Into the Jungles of Borneo – Uncle Tan’s Jungle Camp, Lower Kinabatangan Valley, Malaysia

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We thoroughly enjoyed viewing Orangutans and Proboscis monkeys up close at a “rehabilitation centre” and “wildlife sanctuary.” Of course, the only reason these semi-wild animals can be found in these sanctuaries is due to their native habitat – the Borneo rainforest – quickly disappearing under a carpet of perfectly-planted rows of palm oil trees.

Palm oil is a cheap oil used in everything from chocolate, to mayonnaise, to cosmetics. You probably use some form of palm oil every single day without realizing it. We were gutted to see how much of the once-thriving rainforest has been replaced by palm oil trees. The destruction was something we saw with our own eyes – from the plane as we pulled in to Kota Kinabalu, peering out the windows of buses as we criss-crossed the region, and from the countless tanker trucks rolling down the road with “PALM OIL” printed on the side. You can even spot the rapid spread by looking at satellite photos. We started to wonder if there was any real “jungle” left.

Local families on the Kinabatangan grow and sell palm oil along with huge commercial plantations.Local families on the Kinabatangan grow and sell palm oil along with huge commercial plantations.
Local families on the Kinabatangan grow and sell palm oil along with huge commercial plantations.24-Jul-2011 16:07
 

Most tourists to Sabah, Malaysian Borneo, include a visit to one of the jungle lodges dotting the Kinabatangan River, where a narrow band of native trees supporting Borneo’s abundant wildlife line the river, forming a “corridor of life” through an otherwise endless sea of palm oil plantations.

Huge Palm Oil Plantations are quickly destroying Borneo's rainforests and threatening endemic species such as the Orangutan and Proboscis Monkey.Huge Palm Oil Plantations are quickly destroying Borneo’s rainforests and threatening endemic species such as the Orangutan and Proboscis Monkey.
Huge Palm Oil Plantations are quickly destroying Borneo's rainforests and threatening endemic species such as the Orangutan and Proboscis Monkey.25-Jul-2011 17:49
 

These lodges generally have air conditioning, hot water, electricity, and all the other modern conveniences. We decided we wanted a more authentic experience, and booked with Uncle Tan’s Jungle Camp – the most rustic and remote (not to mention the cheapest) option on the Kinabatangan.

We don’t mind roughing it a little bit, but we were a little worried when we heard that the camp had no running water (just buckets of cold, brown river water) and sleeping huts that had no doors or windows (just a mattress on the floor with a mosquito net). This would definitely be more of an adventure than our previous jungle tours in Las Pampas, Bolivia and Iquitos, Peru.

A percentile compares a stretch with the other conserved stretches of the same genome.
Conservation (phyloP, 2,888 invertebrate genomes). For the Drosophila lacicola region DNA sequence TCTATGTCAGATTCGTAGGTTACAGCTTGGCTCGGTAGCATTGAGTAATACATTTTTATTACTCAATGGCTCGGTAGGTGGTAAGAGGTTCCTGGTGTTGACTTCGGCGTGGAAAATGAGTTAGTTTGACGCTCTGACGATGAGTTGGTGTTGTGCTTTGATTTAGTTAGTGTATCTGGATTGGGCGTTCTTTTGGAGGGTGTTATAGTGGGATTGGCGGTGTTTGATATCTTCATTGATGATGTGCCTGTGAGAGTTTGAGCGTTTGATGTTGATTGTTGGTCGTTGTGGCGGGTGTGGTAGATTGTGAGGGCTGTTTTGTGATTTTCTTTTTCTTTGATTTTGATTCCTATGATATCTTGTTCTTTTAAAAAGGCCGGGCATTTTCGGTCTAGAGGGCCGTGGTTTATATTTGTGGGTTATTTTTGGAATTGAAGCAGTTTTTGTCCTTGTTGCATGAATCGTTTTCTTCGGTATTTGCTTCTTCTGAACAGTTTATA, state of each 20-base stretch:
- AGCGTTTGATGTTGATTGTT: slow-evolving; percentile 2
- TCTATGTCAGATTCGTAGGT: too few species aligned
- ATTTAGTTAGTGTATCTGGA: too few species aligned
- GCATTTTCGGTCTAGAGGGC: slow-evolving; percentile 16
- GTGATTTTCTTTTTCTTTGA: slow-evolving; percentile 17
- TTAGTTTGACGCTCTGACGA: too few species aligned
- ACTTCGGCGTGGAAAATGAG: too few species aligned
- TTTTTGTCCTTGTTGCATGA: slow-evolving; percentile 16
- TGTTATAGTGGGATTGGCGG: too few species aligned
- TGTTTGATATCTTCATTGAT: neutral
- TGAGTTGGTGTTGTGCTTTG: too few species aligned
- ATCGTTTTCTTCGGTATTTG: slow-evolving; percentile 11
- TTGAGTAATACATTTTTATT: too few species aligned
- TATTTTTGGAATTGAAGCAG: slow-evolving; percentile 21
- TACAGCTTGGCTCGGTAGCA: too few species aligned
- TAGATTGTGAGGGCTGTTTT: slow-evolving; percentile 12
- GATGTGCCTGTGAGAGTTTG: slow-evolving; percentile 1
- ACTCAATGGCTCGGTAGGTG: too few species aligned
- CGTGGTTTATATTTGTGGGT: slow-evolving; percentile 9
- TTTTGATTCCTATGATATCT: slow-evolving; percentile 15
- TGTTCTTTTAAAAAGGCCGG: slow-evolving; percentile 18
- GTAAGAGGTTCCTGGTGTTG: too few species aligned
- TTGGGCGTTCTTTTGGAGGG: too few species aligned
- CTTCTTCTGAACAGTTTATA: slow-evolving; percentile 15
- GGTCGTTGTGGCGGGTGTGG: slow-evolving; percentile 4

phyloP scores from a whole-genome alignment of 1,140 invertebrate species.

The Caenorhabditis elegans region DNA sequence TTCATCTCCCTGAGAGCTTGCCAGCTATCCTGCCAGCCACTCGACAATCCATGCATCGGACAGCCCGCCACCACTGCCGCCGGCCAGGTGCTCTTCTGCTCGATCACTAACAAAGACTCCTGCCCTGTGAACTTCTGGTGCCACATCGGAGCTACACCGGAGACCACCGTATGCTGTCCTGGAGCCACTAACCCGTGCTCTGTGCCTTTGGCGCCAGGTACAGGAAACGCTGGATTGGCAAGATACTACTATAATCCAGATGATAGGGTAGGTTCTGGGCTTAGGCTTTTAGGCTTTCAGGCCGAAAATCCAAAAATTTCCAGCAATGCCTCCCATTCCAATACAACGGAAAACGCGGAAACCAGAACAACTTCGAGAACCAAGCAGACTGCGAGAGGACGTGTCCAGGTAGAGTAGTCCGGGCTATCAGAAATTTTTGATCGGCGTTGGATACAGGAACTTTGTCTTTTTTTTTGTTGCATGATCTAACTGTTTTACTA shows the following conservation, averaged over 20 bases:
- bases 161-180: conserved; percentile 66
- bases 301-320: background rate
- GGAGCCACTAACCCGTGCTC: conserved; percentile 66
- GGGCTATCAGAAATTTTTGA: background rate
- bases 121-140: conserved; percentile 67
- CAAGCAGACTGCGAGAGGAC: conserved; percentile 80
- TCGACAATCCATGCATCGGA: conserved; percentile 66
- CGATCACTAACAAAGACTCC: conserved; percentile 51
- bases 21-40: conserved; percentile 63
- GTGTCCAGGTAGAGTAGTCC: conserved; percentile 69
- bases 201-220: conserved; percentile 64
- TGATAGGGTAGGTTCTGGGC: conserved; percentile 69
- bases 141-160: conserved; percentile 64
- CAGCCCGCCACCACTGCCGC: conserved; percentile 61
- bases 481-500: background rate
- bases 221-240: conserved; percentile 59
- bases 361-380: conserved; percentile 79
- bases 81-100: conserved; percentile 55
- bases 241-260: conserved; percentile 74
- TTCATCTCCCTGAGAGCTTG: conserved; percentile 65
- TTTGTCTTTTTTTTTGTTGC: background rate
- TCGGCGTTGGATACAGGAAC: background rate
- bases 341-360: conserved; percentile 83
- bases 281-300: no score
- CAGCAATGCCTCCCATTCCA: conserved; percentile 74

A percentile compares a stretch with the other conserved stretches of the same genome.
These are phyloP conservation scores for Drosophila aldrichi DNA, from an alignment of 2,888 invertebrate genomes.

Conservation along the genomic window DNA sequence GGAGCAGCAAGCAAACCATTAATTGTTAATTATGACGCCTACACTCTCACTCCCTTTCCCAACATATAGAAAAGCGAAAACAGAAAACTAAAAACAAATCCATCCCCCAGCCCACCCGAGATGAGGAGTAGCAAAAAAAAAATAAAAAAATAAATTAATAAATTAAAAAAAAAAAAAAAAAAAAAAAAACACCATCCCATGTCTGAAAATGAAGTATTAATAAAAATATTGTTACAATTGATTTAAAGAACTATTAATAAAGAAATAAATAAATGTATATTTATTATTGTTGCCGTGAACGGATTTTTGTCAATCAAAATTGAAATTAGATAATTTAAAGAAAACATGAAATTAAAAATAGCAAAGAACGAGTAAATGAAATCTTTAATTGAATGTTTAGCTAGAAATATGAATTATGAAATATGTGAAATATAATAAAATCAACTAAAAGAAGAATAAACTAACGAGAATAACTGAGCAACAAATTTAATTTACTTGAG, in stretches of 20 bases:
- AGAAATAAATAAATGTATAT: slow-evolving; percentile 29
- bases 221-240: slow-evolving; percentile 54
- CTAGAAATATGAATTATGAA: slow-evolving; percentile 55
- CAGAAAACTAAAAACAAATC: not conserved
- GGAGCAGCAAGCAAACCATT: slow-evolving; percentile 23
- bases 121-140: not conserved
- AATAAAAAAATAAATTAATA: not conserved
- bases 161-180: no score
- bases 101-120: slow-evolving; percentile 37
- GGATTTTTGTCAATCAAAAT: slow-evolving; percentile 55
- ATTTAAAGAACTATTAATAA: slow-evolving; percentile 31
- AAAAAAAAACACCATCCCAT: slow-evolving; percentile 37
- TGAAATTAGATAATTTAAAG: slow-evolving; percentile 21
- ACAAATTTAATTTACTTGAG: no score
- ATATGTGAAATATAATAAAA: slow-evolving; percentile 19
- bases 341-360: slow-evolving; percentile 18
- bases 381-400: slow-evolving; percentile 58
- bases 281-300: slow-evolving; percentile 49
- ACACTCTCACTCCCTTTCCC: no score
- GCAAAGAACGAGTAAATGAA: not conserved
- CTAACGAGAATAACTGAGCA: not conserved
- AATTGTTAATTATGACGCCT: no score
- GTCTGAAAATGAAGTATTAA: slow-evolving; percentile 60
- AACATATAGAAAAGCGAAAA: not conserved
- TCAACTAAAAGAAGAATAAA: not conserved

We started our 3-day, 2-night jungle experience in Sepilok, near the Orangutan Rehabilitation Centre, where we had spent a night to enjoy a second look at the orangutans and a walk through a rainforest park.

Getting prepared at Uncle Tan's operations base in Sepilok.Getting prepared at Uncle Tan’s operations base in Sepilok.
Getting prepared at Uncle Tan's operations base in Sepilok.24-Jul-2011 14:42
 

After a delicious lunch, we boarded minivans and departed for a jetty on the Kinabatangan River. Next, we boarded small boats for the 2 hour journey to the jungle camp, getting a chance to view wildlife along the riverbanks on the way. We were delighted to see wild monkeys, great hornbills, and even a sole orangutan resting up in a tree. The orangutan was much further away than the ones we were able to see at Sepilok, but still, it was great to see one of these magnificent creatures in the wild.

An orangutan is hanging in this tree - can you spot him?An orangutan is hanging in this tree – can you spot him?
An orangutan is hanging in this tree – can you spot him?24-Jul-2011 16:56
 

After arrival at the camp, we unloaded our bags and were shown to our huts. The staff advised us to remove any food or liquids from our bags and place them in sealed containers to prevent rats and other wildlife from being attracted to the huts. Yuck!

Entrance to the camp.Entrance to the camp.
Entrance to the camp.25-Jul-2011 14:03
 

While the accommodation was basic, the food at Uncle Tan’s was phenomenal. We piled up heaping plates of delicious food for dinner and were briefed on our upcoming activities for the next few days.

Dinner at Uncle Tan's.Dinner at Uncle Tan’s.
Dinner at Uncle Tan's.25-Jul-2011 20:07
 

That night, we went on an evening boat trip, checking out sleeping birds and keeping an eye out for crocodiles. While we didn’t spot any crocs, we did see a large carpet python. The guide pulled the boat over to the bank so we could get out and take pictures.

A large carpet python sliding along the banks of the Kinabatangan.A large carpet python sliding along the banks of the Kinabatangan.
A large carpet python sliding along the banks of the Kinabatangan.24-Jul-2011 21:42
 

Back at camp, we settled into our huts and tried to get some shut eye. I won’t lie – it was hard to fall asleep worried about what sort of animals might crawl through the non-existent door or windows. We woke up tired and damp from the jungle’s humidity the next morning.

Our sleeping hut - shared with two other couples.Our sleeping hut – shared with two other couples.
Our sleeping hut – shared with two other couples.25-Jul-2011 12:27